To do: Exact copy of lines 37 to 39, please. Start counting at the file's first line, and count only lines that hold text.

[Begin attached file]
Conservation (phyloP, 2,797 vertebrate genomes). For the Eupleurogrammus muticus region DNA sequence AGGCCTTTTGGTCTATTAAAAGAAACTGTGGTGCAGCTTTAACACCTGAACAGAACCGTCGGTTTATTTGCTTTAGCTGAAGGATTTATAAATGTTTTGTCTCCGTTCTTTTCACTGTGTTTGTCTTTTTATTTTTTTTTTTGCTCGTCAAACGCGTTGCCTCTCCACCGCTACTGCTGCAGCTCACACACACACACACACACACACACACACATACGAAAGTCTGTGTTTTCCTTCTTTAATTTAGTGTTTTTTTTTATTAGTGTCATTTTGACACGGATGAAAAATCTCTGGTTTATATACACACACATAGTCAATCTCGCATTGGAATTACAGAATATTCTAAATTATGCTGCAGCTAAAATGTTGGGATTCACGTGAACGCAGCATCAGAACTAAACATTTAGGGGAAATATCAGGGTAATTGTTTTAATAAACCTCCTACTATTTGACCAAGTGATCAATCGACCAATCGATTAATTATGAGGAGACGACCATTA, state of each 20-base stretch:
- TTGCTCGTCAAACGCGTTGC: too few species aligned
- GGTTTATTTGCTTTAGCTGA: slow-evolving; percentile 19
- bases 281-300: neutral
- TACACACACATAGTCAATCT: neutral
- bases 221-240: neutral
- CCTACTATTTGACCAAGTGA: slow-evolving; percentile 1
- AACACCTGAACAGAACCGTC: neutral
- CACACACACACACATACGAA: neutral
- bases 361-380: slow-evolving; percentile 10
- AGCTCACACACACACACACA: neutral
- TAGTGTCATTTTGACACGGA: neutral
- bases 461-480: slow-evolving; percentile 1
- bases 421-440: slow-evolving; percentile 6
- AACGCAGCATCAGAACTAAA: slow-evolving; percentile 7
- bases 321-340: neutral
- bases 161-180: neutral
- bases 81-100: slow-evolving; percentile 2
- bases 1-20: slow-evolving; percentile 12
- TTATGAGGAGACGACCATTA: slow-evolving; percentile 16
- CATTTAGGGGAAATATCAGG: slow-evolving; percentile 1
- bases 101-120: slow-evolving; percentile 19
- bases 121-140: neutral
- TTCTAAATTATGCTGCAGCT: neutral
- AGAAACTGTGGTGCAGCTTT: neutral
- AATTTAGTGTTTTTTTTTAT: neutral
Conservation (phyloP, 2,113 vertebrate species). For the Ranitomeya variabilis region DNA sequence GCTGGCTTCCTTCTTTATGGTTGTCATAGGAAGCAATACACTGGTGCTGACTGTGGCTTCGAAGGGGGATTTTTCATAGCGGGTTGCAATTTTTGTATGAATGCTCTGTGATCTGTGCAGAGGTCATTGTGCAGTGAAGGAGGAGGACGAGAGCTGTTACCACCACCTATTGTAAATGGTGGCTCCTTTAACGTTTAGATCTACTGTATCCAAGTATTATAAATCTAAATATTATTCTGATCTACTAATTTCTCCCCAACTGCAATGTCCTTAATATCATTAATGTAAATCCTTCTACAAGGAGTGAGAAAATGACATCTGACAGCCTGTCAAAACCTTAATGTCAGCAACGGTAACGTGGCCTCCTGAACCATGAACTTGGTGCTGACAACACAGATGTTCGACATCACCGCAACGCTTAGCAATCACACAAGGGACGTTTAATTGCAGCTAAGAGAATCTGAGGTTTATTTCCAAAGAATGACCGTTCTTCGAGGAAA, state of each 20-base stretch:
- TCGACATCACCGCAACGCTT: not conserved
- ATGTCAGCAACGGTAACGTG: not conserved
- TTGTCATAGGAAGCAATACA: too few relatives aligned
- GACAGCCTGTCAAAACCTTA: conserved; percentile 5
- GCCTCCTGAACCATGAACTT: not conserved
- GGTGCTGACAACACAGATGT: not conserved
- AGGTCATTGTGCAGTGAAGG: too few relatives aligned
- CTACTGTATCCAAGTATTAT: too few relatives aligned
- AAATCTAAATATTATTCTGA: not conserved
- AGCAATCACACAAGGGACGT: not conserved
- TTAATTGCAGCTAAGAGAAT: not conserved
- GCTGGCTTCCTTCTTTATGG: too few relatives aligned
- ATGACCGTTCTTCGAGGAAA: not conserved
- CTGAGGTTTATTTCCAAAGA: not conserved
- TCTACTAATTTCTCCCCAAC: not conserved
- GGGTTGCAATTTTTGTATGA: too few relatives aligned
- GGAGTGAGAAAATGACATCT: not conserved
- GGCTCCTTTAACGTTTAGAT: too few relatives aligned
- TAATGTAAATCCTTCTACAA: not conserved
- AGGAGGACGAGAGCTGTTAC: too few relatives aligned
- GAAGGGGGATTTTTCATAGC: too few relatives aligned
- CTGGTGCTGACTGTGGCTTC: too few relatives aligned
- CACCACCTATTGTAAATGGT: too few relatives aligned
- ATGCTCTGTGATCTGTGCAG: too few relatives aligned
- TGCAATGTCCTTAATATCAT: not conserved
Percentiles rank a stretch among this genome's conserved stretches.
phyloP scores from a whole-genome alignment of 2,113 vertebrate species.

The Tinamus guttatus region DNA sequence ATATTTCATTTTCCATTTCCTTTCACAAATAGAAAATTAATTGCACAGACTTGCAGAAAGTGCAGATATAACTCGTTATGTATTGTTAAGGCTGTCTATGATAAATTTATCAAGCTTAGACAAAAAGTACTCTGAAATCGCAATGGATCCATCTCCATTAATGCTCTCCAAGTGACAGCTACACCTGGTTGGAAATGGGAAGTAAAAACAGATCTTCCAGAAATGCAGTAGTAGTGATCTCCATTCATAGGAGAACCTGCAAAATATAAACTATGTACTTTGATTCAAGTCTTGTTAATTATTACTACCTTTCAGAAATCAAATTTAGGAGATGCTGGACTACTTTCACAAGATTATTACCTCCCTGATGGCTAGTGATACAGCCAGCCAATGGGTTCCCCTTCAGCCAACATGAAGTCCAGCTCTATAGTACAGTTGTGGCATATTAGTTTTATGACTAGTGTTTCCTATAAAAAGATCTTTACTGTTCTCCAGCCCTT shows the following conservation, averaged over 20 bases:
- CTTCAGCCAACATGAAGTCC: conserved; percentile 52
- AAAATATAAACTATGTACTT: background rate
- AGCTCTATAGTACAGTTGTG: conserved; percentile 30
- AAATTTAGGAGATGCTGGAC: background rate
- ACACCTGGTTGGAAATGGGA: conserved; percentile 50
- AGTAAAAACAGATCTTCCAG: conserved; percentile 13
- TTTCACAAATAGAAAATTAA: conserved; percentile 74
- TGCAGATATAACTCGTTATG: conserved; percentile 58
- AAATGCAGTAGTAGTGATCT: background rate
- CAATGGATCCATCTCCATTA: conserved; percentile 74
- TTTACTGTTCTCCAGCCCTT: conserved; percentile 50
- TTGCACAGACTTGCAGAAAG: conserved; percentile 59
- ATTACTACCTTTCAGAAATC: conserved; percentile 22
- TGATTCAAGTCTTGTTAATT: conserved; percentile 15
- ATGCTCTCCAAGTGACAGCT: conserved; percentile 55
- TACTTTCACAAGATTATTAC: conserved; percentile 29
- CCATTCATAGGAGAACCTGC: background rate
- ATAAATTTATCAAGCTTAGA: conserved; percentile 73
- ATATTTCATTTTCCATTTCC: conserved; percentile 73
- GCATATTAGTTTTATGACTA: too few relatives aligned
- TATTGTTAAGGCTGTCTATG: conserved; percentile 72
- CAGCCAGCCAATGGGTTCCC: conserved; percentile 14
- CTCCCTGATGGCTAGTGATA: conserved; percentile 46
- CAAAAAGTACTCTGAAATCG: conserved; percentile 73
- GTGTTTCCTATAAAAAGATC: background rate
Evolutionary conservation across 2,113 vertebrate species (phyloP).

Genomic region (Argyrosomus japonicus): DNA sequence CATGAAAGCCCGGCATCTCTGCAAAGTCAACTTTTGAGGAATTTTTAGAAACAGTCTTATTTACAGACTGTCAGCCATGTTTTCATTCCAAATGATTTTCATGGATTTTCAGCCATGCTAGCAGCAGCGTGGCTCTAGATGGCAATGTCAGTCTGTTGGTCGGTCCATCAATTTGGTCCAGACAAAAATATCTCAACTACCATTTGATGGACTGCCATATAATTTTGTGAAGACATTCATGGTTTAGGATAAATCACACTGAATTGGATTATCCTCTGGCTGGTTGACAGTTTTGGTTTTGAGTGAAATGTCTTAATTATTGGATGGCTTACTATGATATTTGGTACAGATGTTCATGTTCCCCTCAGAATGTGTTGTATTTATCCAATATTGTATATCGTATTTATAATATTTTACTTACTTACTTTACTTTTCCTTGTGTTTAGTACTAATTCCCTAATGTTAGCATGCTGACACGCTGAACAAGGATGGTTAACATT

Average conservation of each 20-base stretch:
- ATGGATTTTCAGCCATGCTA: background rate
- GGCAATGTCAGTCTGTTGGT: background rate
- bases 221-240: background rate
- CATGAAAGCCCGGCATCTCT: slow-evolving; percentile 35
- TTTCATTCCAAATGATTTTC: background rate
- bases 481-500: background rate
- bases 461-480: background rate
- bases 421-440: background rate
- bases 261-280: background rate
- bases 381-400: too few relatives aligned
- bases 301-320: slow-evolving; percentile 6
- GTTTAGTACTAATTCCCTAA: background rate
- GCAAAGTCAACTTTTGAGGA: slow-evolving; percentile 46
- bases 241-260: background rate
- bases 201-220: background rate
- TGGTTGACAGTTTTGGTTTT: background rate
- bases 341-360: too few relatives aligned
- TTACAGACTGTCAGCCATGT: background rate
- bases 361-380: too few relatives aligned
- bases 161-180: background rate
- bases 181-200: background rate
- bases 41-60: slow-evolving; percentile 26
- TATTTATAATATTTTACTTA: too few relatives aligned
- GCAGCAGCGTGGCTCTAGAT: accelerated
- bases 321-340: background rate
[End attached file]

- AGCAATCACACAAGGGACGT: not conserved
- TTAATTGCAGCTAAGAGAAT: not conserved
- GCTGGCTTCCTTCTTTATGG: too few relatives aligned